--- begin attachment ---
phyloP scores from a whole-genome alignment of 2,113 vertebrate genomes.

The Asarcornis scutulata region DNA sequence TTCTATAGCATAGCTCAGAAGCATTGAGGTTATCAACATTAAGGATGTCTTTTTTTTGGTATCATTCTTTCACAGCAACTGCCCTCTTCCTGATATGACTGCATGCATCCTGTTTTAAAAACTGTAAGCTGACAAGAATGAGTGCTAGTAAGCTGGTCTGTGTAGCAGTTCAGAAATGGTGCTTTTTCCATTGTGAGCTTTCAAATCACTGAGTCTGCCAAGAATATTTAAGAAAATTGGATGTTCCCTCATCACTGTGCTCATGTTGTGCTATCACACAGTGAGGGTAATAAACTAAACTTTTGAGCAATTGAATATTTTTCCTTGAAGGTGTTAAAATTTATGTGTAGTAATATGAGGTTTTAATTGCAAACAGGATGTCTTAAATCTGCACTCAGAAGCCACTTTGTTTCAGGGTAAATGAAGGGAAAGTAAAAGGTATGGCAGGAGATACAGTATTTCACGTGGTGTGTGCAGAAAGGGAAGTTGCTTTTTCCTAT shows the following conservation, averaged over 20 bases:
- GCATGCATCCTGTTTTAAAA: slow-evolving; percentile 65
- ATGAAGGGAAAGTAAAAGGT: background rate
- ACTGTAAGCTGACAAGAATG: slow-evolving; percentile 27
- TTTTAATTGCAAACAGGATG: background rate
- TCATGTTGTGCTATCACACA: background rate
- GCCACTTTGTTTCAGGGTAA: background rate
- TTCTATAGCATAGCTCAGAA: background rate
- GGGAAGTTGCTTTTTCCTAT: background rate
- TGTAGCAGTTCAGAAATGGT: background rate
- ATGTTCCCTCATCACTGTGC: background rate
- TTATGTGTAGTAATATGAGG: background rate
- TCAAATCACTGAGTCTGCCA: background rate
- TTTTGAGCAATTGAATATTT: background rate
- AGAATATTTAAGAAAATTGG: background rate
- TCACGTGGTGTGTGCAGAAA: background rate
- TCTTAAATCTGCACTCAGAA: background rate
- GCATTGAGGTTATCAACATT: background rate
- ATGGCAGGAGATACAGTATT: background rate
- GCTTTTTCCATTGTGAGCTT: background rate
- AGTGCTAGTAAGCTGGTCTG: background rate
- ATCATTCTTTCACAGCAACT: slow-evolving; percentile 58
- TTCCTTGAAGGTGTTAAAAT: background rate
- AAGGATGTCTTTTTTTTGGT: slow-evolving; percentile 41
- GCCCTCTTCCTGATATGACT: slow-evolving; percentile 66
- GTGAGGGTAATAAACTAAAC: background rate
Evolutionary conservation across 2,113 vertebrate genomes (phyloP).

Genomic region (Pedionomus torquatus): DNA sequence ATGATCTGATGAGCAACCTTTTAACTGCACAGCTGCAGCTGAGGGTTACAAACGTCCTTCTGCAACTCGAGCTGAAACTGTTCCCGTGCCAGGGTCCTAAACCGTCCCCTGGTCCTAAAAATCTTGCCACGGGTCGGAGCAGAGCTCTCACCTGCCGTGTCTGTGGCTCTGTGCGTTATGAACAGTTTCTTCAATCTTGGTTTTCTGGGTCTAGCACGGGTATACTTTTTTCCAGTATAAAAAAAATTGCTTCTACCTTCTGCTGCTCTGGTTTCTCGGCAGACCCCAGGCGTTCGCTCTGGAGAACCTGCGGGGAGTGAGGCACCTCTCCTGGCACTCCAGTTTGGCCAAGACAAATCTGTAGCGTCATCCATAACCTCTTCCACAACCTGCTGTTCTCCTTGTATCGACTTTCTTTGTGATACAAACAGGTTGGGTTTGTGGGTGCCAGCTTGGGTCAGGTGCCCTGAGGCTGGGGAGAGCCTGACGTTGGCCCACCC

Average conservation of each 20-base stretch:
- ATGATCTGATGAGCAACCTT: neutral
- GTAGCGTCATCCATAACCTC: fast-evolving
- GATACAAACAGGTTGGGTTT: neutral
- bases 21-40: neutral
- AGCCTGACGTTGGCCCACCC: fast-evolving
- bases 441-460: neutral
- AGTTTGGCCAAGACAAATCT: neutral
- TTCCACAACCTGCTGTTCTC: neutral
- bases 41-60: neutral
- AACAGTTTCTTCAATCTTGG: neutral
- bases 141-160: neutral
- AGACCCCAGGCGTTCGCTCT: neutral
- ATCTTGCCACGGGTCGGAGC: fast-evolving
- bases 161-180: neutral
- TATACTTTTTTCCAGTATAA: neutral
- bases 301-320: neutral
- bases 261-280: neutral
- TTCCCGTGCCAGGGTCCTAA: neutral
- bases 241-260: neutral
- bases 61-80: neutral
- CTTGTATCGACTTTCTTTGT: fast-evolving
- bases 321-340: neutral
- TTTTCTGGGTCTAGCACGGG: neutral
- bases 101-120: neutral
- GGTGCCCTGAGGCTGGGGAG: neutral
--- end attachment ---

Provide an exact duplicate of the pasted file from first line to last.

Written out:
phyloP scores from a whole-genome alignment of 2,113 vertebrate genomes.

The Asarcornis scutulata region DNA sequence TTCTATAGCATAGCTCAGAAGCATTGAGGTTATCAACATTAAGGATGTCTTTTTTTTGGTATCATTCTTTCACAGCAACTGCCCTCTTCCTGATATGACTGCATGCATCCTGTTTTAAAAACTGTAAGCTGACAAGAATGAGTGCTAGTAAGCTGGTCTGTGTAGCAGTTCAGAAATGGTGCTTTTTCCATTGTGAGCTTTCAAATCACTGAGTCTGCCAAGAATATTTAAGAAAATTGGATGTTCCCTCATCACTGTGCTCATGTTGTGCTATCACACAGTGAGGGTAATAAACTAAACTTTTGAGCAATTGAATATTTTTCCTTGAAGGTGTTAAAATTTATGTGTAGTAATATGAGGTTTTAATTGCAAACAGGATGTCTTAAATCTGCACTCAGAAGCCACTTTGTTTCAGGGTAAATGAAGGGAAAGTAAAAGGTATGGCAGGAGATACAGTATTTCACGTGGTGTGTGCAGAAAGGGAAGTTGCTTTTTCCTAT shows the following conservation, averaged over 20 bases:
- GCATGCATCCTGTTTTAAAA: slow-evolving; percentile 65
- ATGAAGGGAAAGTAAAAGGT: background rate
- ACTGTAAGCTGACAAGAATG: slow-evolving; percentile 27
- TTTTAATTGCAAACAGGATG: background rate
- TCATGTTGTGCTATCACACA: background rate
- GCCACTTTGTTTCAGGGTAA: background rate
- TTCTATAGCATAGCTCAGAA: background rate
- GGGAAGTTGCTTTTTCCTAT: background rate
- TGTAGCAGTTCAGAAATGGT: background rate
- ATGTTCCCTCATCACTGTGC: background rate
- TTATGTGTAGTAATATGAGG: background rate
- TCAAATCACTGAGTCTGCCA: background rate
- TTTTGAGCAATTGAATATTT: background rate
- AGAATATTTAAGAAAATTGG: background rate
- TCACGTGGTGTGTGCAGAAA: background rate
- TCTTAAATCTGCACTCAGAA: background rate
- GCATTGAGGTTATCAACATT: background rate
- ATGGCAGGAGATACAGTATT: background rate
- GCTTTTTCCATTGTGAGCTT: background rate
- AGTGCTAGTAAGCTGGTCTG: background rate
- ATCATTCTTTCACAGCAACT: slow-evolving; percentile 58
- TTCCTTGAAGGTGTTAAAAT: background rate
- AAGGATGTCTTTTTTTTGGT: slow-evolving; percentile 41
- GCCCTCTTCCTGATATGACT: slow-evolving; percentile 66
- GTGAGGGTAATAAACTAAAC: background rate
Evolutionary conservation across 2,113 vertebrate genomes (phyloP).

Genomic region (Pedionomus torquatus): DNA sequence ATGATCTGATGAGCAACCTTTTAACTGCACAGCTGCAGCTGAGGGTTACAAACGTCCTTCTGCAACTCGAGCTGAAACTGTTCCCGTGCCAGGGTCCTAAACCGTCCCCTGGTCCTAAAAATCTTGCCACGGGTCGGAGCAGAGCTCTCACCTGCCGTGTCTGTGGCTCTGTGCGTTATGAACAGTTTCTTCAATCTTGGTTTTCTGGGTCTAGCACGGGTATACTTTTTTCCAGTATAAAAAAAATTGCTTCTACCTTCTGCTGCTCTGGTTTCTCGGCAGACCCCAGGCGTTCGCTCTGGAGAACCTGCGGGGAGTGAGGCACCTCTCCTGGCACTCCAGTTTGGCCAAGACAAATCTGTAGCGTCATCCATAACCTCTTCCACAACCTGCTGTTCTCCTTGTATCGACTTTCTTTGTGATACAAACAGGTTGGGTTTGTGGGTGCCAGCTTGGGTCAGGTGCCCTGAGGCTGGGGAGAGCCTGACGTTGGCCCACCC

Average conservation of each 20-base stretch:
- ATGATCTGATGAGCAACCTT: neutral
- GTAGCGTCATCCATAACCTC: fast-evolving
- GATACAAACAGGTTGGGTTT: neutral
- bases 21-40: neutral
- AGCCTGACGTTGGCCCACCC: fast-evolving
- bases 441-460: neutral
- AGTTTGGCCAAGACAAATCT: neutral
- TTCCACAACCTGCTGTTCTC: neutral
- bases 41-60: neutral
- AACAGTTTCTTCAATCTTGG: neutral
- bases 141-160: neutral
- AGACCCCAGGCGTTCGCTCT: neutral
- ATCTTGCCACGGGTCGGAGC: fast-evolving
- bases 161-180: neutral
- TATACTTTTTTCCAGTATAA: neutral
- bases 301-320: neutral
- bases 261-280: neutral
- TTCCCGTGCCAGGGTCCTAA: neutral
- bases 241-260: neutral
- bases 61-80: neutral
- CTTGTATCGACTTTCTTTGT: fast-evolving
- bases 321-340: neutral
- TTTTCTGGGTCTAGCACGGG: neutral
- bases 101-120: neutral
- GGTGCCCTGAGGCTGGGGAG: neutral